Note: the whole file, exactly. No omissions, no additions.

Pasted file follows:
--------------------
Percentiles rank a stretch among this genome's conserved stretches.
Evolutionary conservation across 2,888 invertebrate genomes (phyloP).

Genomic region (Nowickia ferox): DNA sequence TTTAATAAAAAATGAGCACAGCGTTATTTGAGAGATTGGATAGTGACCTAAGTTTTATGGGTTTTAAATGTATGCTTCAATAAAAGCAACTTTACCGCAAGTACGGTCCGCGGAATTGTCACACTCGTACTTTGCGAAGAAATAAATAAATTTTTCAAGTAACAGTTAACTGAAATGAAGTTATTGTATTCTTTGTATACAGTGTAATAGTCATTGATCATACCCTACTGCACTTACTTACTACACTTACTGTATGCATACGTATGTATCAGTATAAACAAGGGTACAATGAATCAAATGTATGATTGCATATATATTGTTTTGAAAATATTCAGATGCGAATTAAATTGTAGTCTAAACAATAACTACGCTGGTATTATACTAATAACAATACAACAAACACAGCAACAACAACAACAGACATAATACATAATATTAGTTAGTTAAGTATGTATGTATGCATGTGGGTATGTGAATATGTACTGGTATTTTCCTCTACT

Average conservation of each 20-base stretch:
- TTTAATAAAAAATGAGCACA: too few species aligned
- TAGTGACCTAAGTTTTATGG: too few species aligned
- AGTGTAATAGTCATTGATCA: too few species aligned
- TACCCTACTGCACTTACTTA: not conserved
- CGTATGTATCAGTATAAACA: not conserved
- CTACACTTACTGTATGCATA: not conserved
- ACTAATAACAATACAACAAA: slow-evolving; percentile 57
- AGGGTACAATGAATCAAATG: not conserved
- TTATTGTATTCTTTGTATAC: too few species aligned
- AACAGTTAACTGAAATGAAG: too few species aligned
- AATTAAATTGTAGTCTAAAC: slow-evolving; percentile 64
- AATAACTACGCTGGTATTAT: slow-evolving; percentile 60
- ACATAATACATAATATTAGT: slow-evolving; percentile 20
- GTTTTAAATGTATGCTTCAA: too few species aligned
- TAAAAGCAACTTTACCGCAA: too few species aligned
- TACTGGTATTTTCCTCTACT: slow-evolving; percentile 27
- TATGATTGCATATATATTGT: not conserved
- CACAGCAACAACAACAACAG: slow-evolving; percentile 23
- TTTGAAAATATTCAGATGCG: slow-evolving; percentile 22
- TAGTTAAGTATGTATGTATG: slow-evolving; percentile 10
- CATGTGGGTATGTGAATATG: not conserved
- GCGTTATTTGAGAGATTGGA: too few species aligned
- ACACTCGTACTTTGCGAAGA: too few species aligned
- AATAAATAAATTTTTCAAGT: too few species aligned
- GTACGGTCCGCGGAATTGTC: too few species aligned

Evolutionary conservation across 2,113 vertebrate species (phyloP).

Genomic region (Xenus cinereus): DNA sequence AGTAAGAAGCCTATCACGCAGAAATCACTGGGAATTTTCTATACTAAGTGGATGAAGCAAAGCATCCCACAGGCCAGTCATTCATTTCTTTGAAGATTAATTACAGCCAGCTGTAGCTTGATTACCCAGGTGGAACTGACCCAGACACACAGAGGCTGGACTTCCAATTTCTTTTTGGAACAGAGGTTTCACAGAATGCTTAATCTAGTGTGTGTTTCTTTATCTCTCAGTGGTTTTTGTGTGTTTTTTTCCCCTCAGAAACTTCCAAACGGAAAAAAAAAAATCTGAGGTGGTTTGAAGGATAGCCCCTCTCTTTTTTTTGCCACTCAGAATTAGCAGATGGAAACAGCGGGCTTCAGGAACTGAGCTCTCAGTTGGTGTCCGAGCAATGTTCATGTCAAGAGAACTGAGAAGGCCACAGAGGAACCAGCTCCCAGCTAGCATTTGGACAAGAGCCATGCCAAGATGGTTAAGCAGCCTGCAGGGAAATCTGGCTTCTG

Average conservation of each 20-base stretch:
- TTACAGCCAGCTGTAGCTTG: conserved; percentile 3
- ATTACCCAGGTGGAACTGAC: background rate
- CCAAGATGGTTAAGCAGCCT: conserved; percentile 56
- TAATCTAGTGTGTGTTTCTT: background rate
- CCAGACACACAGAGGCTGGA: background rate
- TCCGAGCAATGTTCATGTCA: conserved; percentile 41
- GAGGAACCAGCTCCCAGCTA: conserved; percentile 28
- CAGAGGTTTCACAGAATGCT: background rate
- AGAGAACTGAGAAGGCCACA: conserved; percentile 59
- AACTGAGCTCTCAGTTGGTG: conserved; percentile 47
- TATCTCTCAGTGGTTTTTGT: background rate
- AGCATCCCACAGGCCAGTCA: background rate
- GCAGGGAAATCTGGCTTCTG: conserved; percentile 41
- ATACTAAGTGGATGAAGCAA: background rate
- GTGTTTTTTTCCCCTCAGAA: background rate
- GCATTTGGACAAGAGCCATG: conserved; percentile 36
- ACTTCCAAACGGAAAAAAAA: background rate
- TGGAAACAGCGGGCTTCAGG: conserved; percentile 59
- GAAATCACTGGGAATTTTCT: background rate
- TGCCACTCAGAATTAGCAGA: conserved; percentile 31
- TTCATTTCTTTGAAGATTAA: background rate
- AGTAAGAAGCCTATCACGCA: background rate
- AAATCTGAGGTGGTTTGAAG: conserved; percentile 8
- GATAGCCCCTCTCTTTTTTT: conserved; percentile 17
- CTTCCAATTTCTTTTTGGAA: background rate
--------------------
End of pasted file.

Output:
Percentiles rank a stretch among this genome's conserved stretches.
Evolutionary conservation across 2,888 invertebrate genomes (phyloP).

Genomic region (Nowickia ferox): DNA sequence TTTAATAAAAAATGAGCACAGCGTTATTTGAGAGATTGGATAGTGACCTAAGTTTTATGGGTTTTAAATGTATGCTTCAATAAAAGCAACTTTACCGCAAGTACGGTCCGCGGAATTGTCACACTCGTACTTTGCGAAGAAATAAATAAATTTTTCAAGTAACAGTTAACTGAAATGAAGTTATTGTATTCTTTGTATACAGTGTAATAGTCATTGATCATACCCTACTGCACTTACTTACTACACTTACTGTATGCATACGTATGTATCAGTATAAACAAGGGTACAATGAATCAAATGTATGATTGCATATATATTGTTTTGAAAATATTCAGATGCGAATTAAATTGTAGTCTAAACAATAACTACGCTGGTATTATACTAATAACAATACAACAAACACAGCAACAACAACAACAGACATAATACATAATATTAGTTAGTTAAGTATGTATGTATGCATGTGGGTATGTGAATATGTACTGGTATTTTCCTCTACT

Average conservation of each 20-base stretch:
- TTTAATAAAAAATGAGCACA: too few species aligned
- TAGTGACCTAAGTTTTATGG: too few species aligned
- AGTGTAATAGTCATTGATCA: too few species aligned
- TACCCTACTGCACTTACTTA: not conserved
- CGTATGTATCAGTATAAACA: not conserved
- CTACACTTACTGTATGCATA: not conserved
- ACTAATAACAATACAACAAA: slow-evolving; percentile 57
- AGGGTACAATGAATCAAATG: not conserved
- TTATTGTATTCTTTGTATAC: too few species aligned
- AACAGTTAACTGAAATGAAG: too few species aligned
- AATTAAATTGTAGTCTAAAC: slow-evolving; percentile 64
- AATAACTACGCTGGTATTAT: slow-evolving; percentile 60
- ACATAATACATAATATTAGT: slow-evolving; percentile 20
- GTTTTAAATGTATGCTTCAA: too few species aligned
- TAAAAGCAACTTTACCGCAA: too few species aligned
- TACTGGTATTTTCCTCTACT: slow-evolving; percentile 27
- TATGATTGCATATATATTGT: not conserved
- CACAGCAACAACAACAACAG: slow-evolving; percentile 23
- TTTGAAAATATTCAGATGCG: slow-evolving; percentile 22
- TAGTTAAGTATGTATGTATG: slow-evolving; percentile 10
- CATGTGGGTATGTGAATATG: not conserved
- GCGTTATTTGAGAGATTGGA: too few species aligned
- ACACTCGTACTTTGCGAAGA: too few species aligned
- AATAAATAAATTTTTCAAGT: too few species aligned
- GTACGGTCCGCGGAATTGTC: too few species aligned

Evolutionary conservation across 2,113 vertebrate species (phyloP).

Genomic region (Xenus cinereus): DNA sequence AGTAAGAAGCCTATCACGCAGAAATCACTGGGAATTTTCTATACTAAGTGGATGAAGCAAAGCATCCCACAGGCCAGTCATTCATTTCTTTGAAGATTAATTACAGCCAGCTGTAGCTTGATTACCCAGGTGGAACTGACCCAGACACACAGAGGCTGGACTTCCAATTTCTTTTTGGAACAGAGGTTTCACAGAATGCTTAATCTAGTGTGTGTTTCTTTATCTCTCAGTGGTTTTTGTGTGTTTTTTTCCCCTCAGAAACTTCCAAACGGAAAAAAAAAAATCTGAGGTGGTTTGAAGGATAGCCCCTCTCTTTTTTTTGCCACTCAGAATTAGCAGATGGAAACAGCGGGCTTCAGGAACTGAGCTCTCAGTTGGTGTCCGAGCAATGTTCATGTCAAGAGAACTGAGAAGGCCACAGAGGAACCAGCTCCCAGCTAGCATTTGGACAAGAGCCATGCCAAGATGGTTAAGCAGCCTGCAGGGAAATCTGGCTTCTG

Average conservation of each 20-base stretch:
- TTACAGCCAGCTGTAGCTTG: conserved; percentile 3
- ATTACCCAGGTGGAACTGAC: background rate
- CCAAGATGGTTAAGCAGCCT: conserved; percentile 56
- TAATCTAGTGTGTGTTTCTT: background rate
- CCAGACACACAGAGGCTGGA: background rate
- TCCGAGCAATGTTCATGTCA: conserved; percentile 41
- GAGGAACCAGCTCCCAGCTA: conserved; percentile 28
- CAGAGGTTTCACAGAATGCT: background rate
- AGAGAACTGAGAAGGCCACA: conserved; percentile 59
- AACTGAGCTCTCAGTTGGTG: conserved; percentile 47
- TATCTCTCAGTGGTTTTTGT: background rate
- AGCATCCCACAGGCCAGTCA: background rate
- GCAGGGAAATCTGGCTTCTG: conserved; percentile 41
- ATACTAAGTGGATGAAGCAA: background rate
- GTGTTTTTTTCCCCTCAGAA: background rate
- GCATTTGGACAAGAGCCATG: conserved; percentile 36
- ACTTCCAAACGGAAAAAAAA: background rate
- TGGAAACAGCGGGCTTCAGG: conserved; percentile 59
- GAAATCACTGGGAATTTTCT: background rate
- TGCCACTCAGAATTAGCAGA: conserved; percentile 31
- TTCATTTCTTTGAAGATTAA: background rate
- AGTAAGAAGCCTATCACGCA: background rate
- AAATCTGAGGTGGTTTGAAG: conserved; percentile 8
- GATAGCCCCTCTCTTTTTTT: conserved; percentile 17
- CTTCCAATTTCTTTTTGGAA: background rate